According to climate scientist Steve Ghan of the Pacific Northwest National Laboratory, "This work confirms what previous cloud modeling studies had suggested, that although clouds are influenced by many factors, increasing aerosols enhance the variability of precipitation, suppressing it when precipitation is light and intensifying it when it is strong. This complex influence is completely missing from climate models, casting doubt on their ability to simulate the response of precipitation to changes in aerosol pollution."
Aerosols are tiny solid particles or liquid particles suspended in air. They include soot, dust and sulfate particles, and are what we commonly think of when we talk about air pollution. Aerosols come, for example, from the combustion of fossil fuels, industrial and agricultural processes, and the accidental or deliberate burning of fields and forests. They can be hazardous to both human health and the environment.
Aerosol particles also affect the Earth's surface temperature by either reflecting light back into space, thus reducing solar radiation at Earth's surface, or absorbing solar radiation, thus heating the atmosphere. This variable cooling and heating is, in part, how aerosols modify atmospheric stability that dictates atmospheric vertical motion and cloud formation. Aerosols also affect cloud microphysics because the serve as nuclei around which water droplets or ice particles form. Both processes can affect cloud properties and rainfall. Different processes may work in harmony or offset each other, leading to a complex yet inconclusive interpretation of their long-term net effect.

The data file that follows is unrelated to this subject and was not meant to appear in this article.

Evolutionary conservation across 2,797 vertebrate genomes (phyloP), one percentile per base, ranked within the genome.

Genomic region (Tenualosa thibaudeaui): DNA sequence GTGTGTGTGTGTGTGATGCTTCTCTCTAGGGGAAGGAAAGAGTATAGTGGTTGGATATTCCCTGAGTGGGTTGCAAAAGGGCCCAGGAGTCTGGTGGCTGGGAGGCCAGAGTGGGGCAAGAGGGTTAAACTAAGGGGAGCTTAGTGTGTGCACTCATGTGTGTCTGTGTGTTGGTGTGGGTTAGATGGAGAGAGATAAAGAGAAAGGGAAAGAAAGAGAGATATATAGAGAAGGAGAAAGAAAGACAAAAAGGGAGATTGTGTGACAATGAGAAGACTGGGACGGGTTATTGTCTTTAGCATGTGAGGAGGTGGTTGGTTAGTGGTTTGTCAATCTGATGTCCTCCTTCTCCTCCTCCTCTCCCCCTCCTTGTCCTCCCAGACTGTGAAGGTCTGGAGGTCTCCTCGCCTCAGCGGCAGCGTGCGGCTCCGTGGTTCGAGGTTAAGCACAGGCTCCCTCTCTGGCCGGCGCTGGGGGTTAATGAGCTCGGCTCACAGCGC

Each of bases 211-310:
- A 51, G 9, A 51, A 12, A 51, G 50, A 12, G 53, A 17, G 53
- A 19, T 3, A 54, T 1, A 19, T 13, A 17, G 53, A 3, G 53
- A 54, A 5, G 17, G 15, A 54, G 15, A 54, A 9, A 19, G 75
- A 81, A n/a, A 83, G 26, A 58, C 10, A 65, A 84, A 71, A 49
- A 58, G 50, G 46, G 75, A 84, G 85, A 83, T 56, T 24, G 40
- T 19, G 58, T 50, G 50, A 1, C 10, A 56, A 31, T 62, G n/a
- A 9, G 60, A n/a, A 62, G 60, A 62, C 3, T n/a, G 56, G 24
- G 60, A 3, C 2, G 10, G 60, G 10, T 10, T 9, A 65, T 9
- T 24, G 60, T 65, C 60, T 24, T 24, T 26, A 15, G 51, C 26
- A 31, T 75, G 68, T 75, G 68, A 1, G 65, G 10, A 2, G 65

Greenhouse gases and aerosol particles are two major agents dictating climate change. The mechanisms of climate warming impacts of increased greenhouse gases are clear (they prevent solar energy that has been absorbed by the earth's surface from being radiated as heat back into space), but the climate effects of increased aerosols are much less certain. Until now, studies of the long-term effects of aerosols on climate change have been largely lacking and inconclusive because their mechanisms are much more sophisticated, variable, and tangled with meteorology.
"This study demonstrates the importance and value of keeping a long record of continuous and comprehensive measurements such as the highly instrumented (ARM) sites run by the Department of Energy's Office of Science, including the Southern Great Plains site, to identify and quantify important roles of aerosols in climate processes," says Stephen E. Schwartz, a scientist at Brookhaven National Laboratory. "While the mechanisms for some of these effects remain uncertain, the well-defined relationships discovered here clearly demonstrate the significance of the effects. Developing this understanding to represent the controlling processes in models remains a future challenge, but this study clearly points in important directions."
Support for this research was provided by the Department of Energy, NASA, the National Science Foundation and the Chinese Ministry of Science and Technology.
Media Contacts:Zhanqing Li